• several countries changing their policies on nuclear power, notably Australia’s major trading partner Japan, following the Fukushima nuclear incident, leading to increased demand for alternative energy sources
  • climate change concerns making gas-fired power plants more attractive, as they emit less greenhouse gases than coal-fired power plants.

These factors contribute to a strong growth outlook—Australian gas production is projected to increase by 184 per cent between 2012–13 and 2049–50 (BREE 2012), considerably larger than the growth in domestic consumption.

D6.3 Progress in fugitive emissions reduction

D6.3.1 Coal industry

There are several emissions reduction technologies the coal industry could use to reduce fugitive emissions, though their implementation may require a price incentive or technological maturation. The US EPA (2006a, p. 2) identified three main measures:

  • degasification to capture methane
  • enhanced degasification to capture low-grade methane and purify it
  • oxidisation of ventilation air methane (when methane in a mine’s ventilation air is oxidised to generate heat or produce electricity).

A price incentive could encourage uptake of these technologies. For example, ClimateWorks (2013) estimates reducing emissions from ventilation air methane oxidisation costs about $17/t CO2-e. A price incentive could also drive a shift in Australian coal production towards less gassy mines.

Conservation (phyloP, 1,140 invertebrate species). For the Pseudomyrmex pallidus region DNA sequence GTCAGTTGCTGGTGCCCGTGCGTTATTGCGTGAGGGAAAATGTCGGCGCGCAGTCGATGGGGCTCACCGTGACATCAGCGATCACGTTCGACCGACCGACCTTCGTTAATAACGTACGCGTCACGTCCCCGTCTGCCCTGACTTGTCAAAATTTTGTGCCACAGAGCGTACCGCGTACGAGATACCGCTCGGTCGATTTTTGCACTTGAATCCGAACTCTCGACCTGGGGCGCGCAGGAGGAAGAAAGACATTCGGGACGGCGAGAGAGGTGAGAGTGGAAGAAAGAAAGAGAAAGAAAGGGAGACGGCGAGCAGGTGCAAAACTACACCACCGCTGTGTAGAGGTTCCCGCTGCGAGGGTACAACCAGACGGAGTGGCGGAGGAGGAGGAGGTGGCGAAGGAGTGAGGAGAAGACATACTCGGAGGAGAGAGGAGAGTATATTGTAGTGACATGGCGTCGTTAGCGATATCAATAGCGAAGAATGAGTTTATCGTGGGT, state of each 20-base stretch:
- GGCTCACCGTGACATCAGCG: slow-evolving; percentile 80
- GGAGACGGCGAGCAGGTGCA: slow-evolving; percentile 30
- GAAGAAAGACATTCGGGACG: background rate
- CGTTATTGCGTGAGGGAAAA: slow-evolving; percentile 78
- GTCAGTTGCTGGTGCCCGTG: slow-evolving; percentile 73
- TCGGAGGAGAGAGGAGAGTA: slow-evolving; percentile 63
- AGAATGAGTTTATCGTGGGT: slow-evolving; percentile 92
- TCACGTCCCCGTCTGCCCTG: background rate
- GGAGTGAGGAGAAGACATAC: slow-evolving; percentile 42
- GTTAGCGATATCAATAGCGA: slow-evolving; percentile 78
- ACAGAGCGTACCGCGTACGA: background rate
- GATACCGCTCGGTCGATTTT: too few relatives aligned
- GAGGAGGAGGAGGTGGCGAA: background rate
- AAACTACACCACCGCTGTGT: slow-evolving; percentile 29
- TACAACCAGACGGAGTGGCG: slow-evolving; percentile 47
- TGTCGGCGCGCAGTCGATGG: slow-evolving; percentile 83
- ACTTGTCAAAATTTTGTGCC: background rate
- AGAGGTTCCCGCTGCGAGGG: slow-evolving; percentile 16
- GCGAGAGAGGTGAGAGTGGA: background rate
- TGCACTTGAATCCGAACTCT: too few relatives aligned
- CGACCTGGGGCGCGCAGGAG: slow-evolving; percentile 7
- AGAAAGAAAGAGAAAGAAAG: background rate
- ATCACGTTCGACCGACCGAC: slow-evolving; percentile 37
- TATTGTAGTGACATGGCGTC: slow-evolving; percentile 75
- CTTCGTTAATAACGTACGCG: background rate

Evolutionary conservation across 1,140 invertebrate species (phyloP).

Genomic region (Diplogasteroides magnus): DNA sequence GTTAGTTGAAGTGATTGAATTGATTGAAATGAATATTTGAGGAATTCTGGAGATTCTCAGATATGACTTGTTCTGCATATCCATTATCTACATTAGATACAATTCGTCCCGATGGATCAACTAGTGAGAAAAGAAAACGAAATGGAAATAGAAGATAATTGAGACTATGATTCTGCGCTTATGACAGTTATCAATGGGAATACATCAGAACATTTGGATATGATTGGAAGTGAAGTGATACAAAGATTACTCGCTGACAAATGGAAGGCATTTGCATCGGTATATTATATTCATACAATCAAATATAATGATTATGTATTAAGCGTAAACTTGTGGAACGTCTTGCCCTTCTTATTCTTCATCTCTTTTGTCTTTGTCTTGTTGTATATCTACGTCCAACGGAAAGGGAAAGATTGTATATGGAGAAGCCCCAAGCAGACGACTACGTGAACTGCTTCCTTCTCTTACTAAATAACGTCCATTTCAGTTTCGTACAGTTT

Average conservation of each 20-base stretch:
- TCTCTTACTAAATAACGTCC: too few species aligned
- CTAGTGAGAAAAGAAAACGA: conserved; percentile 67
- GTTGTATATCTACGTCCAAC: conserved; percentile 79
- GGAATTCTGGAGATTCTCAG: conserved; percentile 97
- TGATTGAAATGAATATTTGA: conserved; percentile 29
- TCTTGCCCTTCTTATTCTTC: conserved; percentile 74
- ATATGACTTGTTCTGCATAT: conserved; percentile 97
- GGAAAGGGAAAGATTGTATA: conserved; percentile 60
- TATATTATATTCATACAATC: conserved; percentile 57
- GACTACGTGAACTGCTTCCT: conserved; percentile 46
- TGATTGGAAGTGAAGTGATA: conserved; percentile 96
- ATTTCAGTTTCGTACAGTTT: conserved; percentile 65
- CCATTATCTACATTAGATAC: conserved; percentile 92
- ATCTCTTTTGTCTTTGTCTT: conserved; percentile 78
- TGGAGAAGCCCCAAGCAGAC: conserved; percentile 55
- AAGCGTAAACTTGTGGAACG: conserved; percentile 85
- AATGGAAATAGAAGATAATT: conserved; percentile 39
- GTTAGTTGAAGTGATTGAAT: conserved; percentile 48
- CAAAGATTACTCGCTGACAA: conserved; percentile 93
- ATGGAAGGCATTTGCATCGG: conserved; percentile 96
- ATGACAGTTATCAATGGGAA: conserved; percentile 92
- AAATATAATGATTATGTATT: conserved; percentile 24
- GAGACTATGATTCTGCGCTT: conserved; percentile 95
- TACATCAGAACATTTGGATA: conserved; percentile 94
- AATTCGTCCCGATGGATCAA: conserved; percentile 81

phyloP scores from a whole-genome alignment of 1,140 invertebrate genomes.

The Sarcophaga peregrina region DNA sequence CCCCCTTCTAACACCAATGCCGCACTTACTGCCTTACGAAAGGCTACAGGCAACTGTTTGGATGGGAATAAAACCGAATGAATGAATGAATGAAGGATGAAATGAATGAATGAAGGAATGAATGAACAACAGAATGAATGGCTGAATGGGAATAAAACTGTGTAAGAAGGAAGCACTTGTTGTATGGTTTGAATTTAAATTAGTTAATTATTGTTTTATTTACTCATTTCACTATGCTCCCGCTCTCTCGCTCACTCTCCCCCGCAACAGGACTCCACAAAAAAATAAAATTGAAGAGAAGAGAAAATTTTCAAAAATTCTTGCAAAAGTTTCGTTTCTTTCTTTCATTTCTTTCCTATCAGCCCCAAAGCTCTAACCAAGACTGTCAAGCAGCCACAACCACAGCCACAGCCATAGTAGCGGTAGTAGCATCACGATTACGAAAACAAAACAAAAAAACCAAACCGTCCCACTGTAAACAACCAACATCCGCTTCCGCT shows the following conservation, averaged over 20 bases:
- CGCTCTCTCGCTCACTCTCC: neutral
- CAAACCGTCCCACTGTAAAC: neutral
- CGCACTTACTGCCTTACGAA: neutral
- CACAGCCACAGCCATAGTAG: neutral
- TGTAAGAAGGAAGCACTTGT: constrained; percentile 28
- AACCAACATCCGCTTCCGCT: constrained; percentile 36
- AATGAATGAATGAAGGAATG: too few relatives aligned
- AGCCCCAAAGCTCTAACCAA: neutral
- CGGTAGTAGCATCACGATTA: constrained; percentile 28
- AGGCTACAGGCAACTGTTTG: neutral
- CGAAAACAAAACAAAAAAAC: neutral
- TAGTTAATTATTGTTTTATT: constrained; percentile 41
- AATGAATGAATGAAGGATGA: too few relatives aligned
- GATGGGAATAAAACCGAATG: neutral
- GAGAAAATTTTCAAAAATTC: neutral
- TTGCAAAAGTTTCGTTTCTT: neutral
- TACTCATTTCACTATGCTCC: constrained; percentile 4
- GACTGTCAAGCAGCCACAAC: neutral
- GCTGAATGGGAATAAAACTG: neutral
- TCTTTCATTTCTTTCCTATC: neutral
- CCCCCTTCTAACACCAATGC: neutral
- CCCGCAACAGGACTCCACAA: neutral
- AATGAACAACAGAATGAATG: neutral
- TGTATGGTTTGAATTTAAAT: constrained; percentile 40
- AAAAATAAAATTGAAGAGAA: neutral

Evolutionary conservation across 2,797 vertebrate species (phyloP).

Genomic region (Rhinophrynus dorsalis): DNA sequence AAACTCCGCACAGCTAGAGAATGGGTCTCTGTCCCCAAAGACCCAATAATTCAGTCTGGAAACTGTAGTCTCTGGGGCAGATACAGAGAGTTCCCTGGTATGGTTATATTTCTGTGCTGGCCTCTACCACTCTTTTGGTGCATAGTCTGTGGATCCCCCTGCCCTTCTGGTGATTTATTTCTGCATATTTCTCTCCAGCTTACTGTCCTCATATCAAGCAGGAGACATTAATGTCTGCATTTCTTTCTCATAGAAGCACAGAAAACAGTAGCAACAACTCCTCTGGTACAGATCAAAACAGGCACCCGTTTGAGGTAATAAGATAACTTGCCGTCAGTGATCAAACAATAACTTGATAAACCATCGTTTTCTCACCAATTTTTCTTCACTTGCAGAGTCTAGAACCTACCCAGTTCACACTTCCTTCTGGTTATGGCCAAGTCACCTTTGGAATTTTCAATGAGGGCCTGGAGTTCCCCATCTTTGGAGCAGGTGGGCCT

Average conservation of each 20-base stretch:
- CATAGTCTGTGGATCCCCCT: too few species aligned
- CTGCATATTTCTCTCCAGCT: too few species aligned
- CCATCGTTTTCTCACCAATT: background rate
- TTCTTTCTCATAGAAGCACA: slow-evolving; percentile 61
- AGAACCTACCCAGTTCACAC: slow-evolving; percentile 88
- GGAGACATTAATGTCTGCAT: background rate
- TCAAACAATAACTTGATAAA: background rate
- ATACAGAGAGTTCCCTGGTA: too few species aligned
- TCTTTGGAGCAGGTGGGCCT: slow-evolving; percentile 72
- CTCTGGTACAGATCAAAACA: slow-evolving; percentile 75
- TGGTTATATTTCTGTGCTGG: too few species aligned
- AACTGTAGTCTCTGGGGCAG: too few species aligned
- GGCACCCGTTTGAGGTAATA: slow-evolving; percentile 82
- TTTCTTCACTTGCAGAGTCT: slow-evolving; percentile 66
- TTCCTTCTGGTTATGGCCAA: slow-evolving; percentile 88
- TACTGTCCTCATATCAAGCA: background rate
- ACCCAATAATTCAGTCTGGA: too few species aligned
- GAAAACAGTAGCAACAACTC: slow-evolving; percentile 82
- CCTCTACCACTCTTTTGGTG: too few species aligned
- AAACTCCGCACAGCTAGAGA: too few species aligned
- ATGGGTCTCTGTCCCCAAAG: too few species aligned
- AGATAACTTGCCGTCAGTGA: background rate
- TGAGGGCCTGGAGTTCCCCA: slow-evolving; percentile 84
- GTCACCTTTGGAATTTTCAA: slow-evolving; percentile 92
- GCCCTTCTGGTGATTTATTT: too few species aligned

The level of coal mining activity will be the main driver of fugitive emissions. The Treasury and DIICCSRTE (2013) suggests Australia’s coal production level will be more responsive to global action to reduce emissions than to Australia’s domestic price incentive. With strong global action on climate change, domestic coal production is projected to be flat from 2020 before falling towards the end of that decade. With weaker action, Australia’s production is projected to continue to grow.

D6.3.2 Oil and gas industry

The US EPA (2006b, p. 2) identified three main fugitive emissions reduction measures for the natural gas industry:

  • Equipment changes and upgrades—including pneumatic control devices, which operate valves and control pressure, flow or liquid levels. These devices can be retrofitted or replaced to ‘bleed’ less natural gas into the atmosphere, or used with compressed air instead of pressurised natural gas (Copenhagen Consensus on Climate 2009, p. 22).
  • Changes in operational practices—including avoiding the venting of methane before pipeline maintenance or repairs. This may mean recompressing the gas during maintenance and repairs or using surge vessels, which clear the pipeline of methane for short periods (Ecofys 2009, p. 27).
  • Direct inspection and maintenance—including identifying and addressing leaks across the natural gas transmission and distribution network. Infrared cameras can find methane emissions and, if coupled with emissions measurement technologies such as pressure sensors, allow leaks to be tracked and rectified (Clean Air Task Force 2009, p. 16).